How to Use the 1-3-5 Learning
two years we have posted monthly tab arrangements for
many kinds of music, using the 1-3-5 tuning. We hope
folks have now learned to appreciate what this tuning
can do, while discovering the beauty of the new “color
chords” it offers.
of our goals has been to encourage readers to try out
this tuning in making their own arrangements of
favorite tunes. To make that a bit easier, we have
included a series of “Learning Aids” on our website,
showing the locations of notes and chords on dulcimers
tuned in various keys. Some of you have told us you have
been planning to try some arrangements of your own,
while others seem hesitant about how to go about it. It
would be difficult to try to write a manual, describing
all details about how to arrange music for the dulcimer.
Instead, we decided to undertake a project that shows
examples of music we have selected for future use on our
website, showing our approach.
Below we list
two tunes in the early stages of arrangement.. Both have
been checked to be certain they can be played on the
three-string dulcimer in the key that is shown, using a
D-F#-A tuning (how we determined this is the subject
of another lesson).
tune, we show all the notes for the melody of the song
(chorus only), plus the key and the time signature
selected. This is the starting point for each
arrangement. To give you a bit of a start, we have also
shown our choices of chord accompaniment and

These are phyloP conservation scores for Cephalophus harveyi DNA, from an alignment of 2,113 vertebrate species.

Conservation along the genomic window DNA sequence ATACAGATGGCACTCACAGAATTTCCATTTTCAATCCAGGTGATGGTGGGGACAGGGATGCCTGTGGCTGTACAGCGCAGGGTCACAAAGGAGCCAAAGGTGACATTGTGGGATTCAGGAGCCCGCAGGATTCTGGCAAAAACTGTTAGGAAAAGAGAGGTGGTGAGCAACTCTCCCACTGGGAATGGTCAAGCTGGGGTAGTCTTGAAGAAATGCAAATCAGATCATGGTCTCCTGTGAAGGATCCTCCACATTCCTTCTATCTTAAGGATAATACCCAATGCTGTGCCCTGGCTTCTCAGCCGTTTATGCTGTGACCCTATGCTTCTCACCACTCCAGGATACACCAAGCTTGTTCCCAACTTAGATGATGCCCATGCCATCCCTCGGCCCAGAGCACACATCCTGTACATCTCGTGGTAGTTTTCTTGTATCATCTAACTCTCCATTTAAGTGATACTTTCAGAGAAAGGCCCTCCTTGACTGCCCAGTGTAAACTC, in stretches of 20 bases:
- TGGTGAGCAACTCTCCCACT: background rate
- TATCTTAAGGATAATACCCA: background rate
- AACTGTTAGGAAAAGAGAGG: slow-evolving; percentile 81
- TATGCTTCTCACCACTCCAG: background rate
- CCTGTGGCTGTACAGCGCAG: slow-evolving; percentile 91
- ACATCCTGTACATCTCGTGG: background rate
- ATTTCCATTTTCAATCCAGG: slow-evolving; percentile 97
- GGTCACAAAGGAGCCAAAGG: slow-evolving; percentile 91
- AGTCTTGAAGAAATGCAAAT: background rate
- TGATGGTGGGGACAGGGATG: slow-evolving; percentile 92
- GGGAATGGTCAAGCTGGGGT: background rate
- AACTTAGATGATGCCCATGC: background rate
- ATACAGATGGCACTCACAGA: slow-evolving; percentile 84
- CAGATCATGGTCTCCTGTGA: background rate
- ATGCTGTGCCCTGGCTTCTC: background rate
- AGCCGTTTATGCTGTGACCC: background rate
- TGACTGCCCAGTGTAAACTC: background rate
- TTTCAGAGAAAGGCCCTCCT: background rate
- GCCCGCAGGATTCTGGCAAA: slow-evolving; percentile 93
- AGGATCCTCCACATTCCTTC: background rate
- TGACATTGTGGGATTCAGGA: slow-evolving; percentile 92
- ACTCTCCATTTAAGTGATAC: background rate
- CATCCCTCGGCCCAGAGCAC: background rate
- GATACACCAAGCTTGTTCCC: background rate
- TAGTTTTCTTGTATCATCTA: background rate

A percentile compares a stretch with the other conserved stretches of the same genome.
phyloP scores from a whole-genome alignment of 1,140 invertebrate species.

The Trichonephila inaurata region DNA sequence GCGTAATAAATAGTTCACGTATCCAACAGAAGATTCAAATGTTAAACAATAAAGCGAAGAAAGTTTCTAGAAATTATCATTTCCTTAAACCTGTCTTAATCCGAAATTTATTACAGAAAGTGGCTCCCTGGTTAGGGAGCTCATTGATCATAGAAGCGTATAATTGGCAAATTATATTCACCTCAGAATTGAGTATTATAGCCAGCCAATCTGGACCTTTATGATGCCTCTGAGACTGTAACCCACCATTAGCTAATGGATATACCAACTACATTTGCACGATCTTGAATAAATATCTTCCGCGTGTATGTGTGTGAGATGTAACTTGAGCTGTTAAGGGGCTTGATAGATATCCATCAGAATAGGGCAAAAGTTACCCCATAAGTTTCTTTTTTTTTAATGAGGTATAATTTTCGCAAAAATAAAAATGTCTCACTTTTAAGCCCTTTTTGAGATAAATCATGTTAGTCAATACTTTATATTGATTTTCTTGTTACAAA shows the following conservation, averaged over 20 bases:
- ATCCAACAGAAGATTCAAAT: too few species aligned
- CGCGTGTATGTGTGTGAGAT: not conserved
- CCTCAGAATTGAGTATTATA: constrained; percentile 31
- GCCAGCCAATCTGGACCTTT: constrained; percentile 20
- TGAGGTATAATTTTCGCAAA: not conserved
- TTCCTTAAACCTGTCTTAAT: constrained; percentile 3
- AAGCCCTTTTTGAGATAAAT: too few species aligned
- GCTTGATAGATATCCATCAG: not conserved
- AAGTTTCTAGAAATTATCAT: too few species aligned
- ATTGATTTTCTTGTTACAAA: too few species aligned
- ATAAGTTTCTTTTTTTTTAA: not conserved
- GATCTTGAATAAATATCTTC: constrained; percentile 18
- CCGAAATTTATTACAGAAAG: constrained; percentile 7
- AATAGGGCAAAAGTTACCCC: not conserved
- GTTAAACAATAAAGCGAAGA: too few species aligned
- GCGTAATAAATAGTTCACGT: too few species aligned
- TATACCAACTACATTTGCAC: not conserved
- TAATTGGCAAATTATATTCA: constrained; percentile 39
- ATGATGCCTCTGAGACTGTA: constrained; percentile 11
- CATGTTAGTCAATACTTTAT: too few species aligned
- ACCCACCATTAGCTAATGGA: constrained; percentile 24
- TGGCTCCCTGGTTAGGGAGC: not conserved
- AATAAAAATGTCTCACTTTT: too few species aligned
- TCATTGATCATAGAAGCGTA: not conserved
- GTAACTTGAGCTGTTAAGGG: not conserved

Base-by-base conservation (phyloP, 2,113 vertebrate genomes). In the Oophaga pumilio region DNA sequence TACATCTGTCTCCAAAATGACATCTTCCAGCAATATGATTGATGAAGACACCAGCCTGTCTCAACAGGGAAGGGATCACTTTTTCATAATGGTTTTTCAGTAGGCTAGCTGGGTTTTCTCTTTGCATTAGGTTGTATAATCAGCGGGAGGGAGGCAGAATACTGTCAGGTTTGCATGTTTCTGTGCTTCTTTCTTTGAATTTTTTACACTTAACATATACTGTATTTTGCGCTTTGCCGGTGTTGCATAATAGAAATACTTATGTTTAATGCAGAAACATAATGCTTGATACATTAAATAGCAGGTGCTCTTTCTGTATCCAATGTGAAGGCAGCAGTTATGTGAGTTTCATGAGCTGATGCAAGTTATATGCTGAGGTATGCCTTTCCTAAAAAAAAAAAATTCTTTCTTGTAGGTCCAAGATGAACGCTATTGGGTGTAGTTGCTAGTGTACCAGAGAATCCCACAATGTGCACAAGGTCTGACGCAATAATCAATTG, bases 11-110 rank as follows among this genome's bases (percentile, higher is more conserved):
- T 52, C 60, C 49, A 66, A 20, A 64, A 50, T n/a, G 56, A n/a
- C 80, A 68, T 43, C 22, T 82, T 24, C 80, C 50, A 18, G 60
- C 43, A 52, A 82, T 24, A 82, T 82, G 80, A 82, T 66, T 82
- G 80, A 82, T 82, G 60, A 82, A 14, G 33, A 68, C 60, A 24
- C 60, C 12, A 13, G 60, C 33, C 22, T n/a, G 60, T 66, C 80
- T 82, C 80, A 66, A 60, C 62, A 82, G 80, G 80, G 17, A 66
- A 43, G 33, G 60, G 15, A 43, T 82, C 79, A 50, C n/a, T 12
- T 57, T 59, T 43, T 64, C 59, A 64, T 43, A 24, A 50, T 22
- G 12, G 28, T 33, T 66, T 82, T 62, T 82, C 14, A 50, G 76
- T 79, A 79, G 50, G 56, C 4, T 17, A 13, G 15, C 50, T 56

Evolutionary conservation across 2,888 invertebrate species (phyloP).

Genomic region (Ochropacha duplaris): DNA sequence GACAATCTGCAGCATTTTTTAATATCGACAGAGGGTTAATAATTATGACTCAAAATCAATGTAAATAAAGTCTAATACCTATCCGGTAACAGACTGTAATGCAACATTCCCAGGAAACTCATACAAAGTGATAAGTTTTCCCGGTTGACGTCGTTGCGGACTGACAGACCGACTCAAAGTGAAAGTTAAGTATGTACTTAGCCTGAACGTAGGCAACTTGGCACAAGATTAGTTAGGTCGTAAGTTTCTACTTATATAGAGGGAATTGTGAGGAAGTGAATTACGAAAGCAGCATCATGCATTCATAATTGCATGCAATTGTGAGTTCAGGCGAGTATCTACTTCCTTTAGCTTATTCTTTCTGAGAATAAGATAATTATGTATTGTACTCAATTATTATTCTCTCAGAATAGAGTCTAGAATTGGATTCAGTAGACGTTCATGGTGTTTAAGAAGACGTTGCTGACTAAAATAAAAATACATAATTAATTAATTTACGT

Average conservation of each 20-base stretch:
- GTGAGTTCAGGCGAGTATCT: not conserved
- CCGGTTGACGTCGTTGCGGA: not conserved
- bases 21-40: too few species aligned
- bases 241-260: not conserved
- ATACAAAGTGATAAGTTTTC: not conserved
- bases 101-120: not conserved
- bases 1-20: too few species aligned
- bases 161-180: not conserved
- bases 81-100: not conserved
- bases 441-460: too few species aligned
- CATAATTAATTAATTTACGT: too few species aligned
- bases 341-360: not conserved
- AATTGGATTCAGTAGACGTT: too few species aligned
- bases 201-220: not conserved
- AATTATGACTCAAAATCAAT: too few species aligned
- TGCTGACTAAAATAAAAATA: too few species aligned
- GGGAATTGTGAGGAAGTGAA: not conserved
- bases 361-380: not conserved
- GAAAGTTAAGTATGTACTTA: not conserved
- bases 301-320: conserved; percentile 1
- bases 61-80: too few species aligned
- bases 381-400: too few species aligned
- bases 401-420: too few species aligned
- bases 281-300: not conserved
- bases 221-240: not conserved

tablature for the first line only.
of you interested in trying your hand at arranging, your
first job will be to assign fret number and location to
all melody notes, using the fretboard diagrams in
the Learning Aids section of our website.
Notice that some notes are found in more than
one location. Always try to select the location that is
easiest to reach, or that permits the easiest fingering.
assignment is then to decide what chords should be used
to accompany the melody, and where to place them. For
this, you may use the "D-F#-A Chord Table". Note
that this table lists chords by their locations on the
treble string of the dulcimer (highest note of the
also, however, that melody notes sometimes do not fall
on the treble string! Where the melody note occurs on
the middle string, we must often use “two-note”
chords, or “intervals” as harmony. Both of the
following tunes show examples of this in their first
lines. They are actually portions of three-note chords. Be
sure to enter the tablature numbers for chords as well
as melody notes. While most of your chord
selections may be ordinary majors or minors, (the usual
I, IV, V or ii, iii, vi chords) some tunes may sound
better with other choices. Try them and decide for
yourself. You may also want to look at music selections
now in the Archives to see how chords have been used
you encounter any problems, or need help or advice,
email us at the “Contact” addresses on our Home
Page. We would also like to hear about your results!!
Peggy O'Neil chorus.pdf